The objective is to provide a European multibeam coverage at 5 GHz and 7.5 GHz with 40 interlaced spots of 0.65° from a geostationary satellite. This coverage is dedicated to high data rate telecommunications and uses a 4x reuse scheme ( MHz frequency channels and 2 linear polarizations), as shown in Figure 1. Originally, the two frequency bands are divided into two 250 MHz subbands between 19.5–20 GHz and 29.5–30 GHz avoiding parasitic interferences between adjacent beams. As we said before, for the sake of low manufacturing cost and fabrication simplicity, we will conduct our study in lower frequency bands: 5 GHz (RX) and 7.5 GHz (). The lower frequency band is divided into two 50 MHz subbands between 4.95–5.05 GHz (RX) and the higher frequency band is divided into two 75 MHz subbands between 7.42–7.58 GHz. The coverage performance requirements are the following.(i)The same reflector antenna illumination for both frequency bands. In this case, the dual-band EBG antenna must presents the same radiation patterns for both frequency bands.(ii)As the EBG focal feed phase center must be placed at the reflector focus, the phase center location must be identical for both frequency bands. The phase center is considered as the reference point that allows a minimum variation of the far field radiation phase within a defined solid angle θS.(iii)A minimum coupling between ports is needed for both frequency bands.(iv)The EOC gain, defined by the level at the triple beam crossover, will be higher than 42 dBi.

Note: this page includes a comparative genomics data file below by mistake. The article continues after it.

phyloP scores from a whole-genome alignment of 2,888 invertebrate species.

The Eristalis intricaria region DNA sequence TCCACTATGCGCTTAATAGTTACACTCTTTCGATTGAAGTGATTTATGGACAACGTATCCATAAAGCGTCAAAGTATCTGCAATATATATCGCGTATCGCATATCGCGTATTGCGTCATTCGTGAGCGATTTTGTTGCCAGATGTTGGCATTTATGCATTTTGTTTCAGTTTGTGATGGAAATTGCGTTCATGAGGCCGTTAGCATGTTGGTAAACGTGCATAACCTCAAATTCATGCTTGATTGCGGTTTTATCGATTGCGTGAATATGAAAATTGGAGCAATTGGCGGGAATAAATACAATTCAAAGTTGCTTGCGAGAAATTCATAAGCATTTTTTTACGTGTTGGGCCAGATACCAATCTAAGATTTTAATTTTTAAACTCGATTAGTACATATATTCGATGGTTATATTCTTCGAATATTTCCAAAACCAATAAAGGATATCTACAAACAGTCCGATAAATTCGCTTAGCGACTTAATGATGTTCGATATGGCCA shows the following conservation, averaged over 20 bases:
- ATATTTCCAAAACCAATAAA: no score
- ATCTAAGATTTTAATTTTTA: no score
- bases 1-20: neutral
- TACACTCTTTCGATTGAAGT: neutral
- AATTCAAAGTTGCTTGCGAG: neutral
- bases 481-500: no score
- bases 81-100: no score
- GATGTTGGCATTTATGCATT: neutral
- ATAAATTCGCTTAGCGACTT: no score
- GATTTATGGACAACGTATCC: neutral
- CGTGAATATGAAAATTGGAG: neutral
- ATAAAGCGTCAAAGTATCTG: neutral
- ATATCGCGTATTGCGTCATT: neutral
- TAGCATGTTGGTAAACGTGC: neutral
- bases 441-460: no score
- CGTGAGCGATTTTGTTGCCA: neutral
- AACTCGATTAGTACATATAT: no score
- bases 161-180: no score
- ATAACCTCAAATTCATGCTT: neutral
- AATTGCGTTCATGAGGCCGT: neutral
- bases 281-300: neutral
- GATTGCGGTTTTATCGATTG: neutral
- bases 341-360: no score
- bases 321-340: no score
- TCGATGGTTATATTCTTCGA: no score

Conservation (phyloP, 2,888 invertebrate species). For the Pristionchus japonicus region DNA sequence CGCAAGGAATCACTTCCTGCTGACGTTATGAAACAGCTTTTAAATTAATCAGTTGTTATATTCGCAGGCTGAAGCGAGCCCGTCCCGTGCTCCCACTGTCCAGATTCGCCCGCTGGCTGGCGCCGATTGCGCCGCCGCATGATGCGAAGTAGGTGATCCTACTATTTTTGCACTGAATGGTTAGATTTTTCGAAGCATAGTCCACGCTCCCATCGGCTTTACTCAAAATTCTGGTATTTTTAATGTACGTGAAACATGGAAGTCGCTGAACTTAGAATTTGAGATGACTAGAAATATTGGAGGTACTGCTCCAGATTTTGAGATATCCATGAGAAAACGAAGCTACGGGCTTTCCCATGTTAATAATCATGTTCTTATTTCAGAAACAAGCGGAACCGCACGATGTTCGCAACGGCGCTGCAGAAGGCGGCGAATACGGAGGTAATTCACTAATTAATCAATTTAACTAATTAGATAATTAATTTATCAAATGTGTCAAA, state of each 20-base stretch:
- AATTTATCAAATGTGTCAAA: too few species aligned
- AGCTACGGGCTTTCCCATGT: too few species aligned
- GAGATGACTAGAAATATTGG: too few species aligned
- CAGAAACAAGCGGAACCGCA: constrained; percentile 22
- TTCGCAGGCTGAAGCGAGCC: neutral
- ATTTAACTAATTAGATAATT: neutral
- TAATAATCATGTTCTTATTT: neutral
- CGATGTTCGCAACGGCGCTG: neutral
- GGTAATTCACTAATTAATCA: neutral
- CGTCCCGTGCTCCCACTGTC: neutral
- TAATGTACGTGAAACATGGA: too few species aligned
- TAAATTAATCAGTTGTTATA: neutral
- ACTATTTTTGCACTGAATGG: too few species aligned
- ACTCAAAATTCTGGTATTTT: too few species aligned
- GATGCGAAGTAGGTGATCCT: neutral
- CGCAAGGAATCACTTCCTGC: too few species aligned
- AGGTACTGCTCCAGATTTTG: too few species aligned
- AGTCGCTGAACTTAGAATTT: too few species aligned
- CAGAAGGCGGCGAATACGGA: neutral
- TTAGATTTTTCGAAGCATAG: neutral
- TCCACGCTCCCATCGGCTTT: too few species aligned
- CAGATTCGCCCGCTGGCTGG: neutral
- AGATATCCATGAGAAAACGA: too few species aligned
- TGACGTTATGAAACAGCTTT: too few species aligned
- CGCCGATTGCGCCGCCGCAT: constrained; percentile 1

3. EBG Antenna Design

The first step is the design of a monofeed dual-band EBG antenna fed by a horn. In fact, a classical EBG antenna fed by patch or by a dipole suffers from the well-known problem of low radiation bandwidth and high sidelobes. On the other hand, the use of a horn as an EBG antenna feed increase the directivity and decrease the sidelobes of the EBG antenna without decreasing the radiation bandwidth. This result leads to a better reflector illumination law [5].

The second step is the design of a multifeed dual-band EBG antenna. The difficulty is to reduce the high coupling between ports which disturbs the radiation patterns. In order to reconstruct the radiation patterns, dual-band filters must be connected to each antenna ports.

3.1. EBG Dual-Band Antenna in Monofeed Configuration

The EBG dual-band antenna for spatial mission operating at 5 GHz () and 7.5 GHz () is presented in Figure 2.

190358.fig.002
Figure 2: EBG dual-band antenna fed by a rectangular waveguide.

This antenna is composed of two pass-band FSS separated by a distance d. The layers were printed on a dielectric slab whose thickness is equal to 0.5 mm and the dielectric permittivity is 2.94. The bottom layer is chosen to be transparent at the lowest band and to achieve a reflection coefficient magnitude about 0.87 at the highest one. Likewise, the top layer is chosen to be transparent at the highest band and to achieve a reflection coefficient magnitude about 0.9 at the lowest one (Figure 3(a)).

fig3
Figure 3: Reflection coefficient (a) magnitude and (b) phase of each FSS layer.